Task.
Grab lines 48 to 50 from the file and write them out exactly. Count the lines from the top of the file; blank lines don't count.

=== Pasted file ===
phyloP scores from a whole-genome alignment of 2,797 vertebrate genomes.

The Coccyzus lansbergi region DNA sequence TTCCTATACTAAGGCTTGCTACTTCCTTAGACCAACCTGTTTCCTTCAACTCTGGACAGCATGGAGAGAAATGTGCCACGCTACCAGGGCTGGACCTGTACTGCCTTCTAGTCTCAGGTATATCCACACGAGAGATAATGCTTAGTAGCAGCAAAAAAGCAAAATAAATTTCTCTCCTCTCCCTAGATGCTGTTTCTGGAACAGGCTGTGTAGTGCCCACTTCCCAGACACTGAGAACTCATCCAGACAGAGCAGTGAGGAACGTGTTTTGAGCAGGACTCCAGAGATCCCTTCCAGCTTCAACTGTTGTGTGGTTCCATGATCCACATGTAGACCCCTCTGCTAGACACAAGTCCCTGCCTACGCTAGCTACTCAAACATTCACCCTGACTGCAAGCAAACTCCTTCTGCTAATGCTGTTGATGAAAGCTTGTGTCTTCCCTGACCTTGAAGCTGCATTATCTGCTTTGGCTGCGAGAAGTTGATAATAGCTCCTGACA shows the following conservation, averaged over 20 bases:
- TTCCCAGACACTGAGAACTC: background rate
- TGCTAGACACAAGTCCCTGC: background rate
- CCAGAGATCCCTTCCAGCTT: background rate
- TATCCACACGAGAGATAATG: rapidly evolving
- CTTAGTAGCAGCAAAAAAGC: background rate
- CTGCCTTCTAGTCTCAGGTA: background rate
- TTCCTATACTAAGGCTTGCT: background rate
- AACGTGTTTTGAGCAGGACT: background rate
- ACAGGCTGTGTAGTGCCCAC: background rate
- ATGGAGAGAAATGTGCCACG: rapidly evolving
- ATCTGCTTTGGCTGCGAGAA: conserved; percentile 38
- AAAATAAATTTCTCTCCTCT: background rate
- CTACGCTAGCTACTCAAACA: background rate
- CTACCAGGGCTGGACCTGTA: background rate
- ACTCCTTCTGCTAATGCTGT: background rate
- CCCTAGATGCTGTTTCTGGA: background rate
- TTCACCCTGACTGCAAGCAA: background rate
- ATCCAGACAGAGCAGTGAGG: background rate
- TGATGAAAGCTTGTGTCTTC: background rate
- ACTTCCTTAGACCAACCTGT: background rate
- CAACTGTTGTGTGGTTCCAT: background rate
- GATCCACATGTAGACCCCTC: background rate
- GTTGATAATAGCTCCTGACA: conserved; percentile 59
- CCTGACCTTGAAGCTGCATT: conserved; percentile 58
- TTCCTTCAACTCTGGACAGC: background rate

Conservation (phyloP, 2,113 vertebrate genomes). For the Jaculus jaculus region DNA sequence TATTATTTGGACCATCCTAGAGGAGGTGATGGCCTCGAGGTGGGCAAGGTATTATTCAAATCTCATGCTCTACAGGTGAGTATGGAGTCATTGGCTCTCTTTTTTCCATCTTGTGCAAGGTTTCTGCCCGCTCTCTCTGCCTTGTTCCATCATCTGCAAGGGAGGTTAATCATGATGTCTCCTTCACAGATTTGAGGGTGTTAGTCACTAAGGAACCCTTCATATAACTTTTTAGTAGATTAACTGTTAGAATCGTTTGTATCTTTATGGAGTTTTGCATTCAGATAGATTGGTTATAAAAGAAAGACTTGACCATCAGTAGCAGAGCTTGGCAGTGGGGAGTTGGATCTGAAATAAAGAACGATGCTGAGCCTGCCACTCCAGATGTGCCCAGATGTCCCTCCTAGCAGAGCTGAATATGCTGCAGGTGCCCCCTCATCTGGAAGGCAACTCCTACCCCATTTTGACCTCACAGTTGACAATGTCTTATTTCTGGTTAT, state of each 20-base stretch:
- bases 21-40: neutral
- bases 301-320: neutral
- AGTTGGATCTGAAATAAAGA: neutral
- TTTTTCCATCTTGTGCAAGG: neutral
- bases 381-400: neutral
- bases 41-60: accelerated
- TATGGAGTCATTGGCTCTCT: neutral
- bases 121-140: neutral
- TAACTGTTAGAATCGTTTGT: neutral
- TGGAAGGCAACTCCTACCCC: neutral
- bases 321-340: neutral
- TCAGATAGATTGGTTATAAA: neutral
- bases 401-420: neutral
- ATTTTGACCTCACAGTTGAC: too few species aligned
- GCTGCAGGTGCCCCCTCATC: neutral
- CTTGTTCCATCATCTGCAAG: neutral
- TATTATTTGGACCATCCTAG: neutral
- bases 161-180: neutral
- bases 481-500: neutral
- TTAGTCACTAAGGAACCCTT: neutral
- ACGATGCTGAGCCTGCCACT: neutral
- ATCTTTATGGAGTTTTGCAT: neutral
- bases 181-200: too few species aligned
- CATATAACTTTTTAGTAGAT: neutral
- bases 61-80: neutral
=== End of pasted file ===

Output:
- TTAGTCACTAAGGAACCCTT: neutral
- ACGATGCTGAGCCTGCCACT: neutral
- ATCTTTATGGAGTTTTGCAT: neutral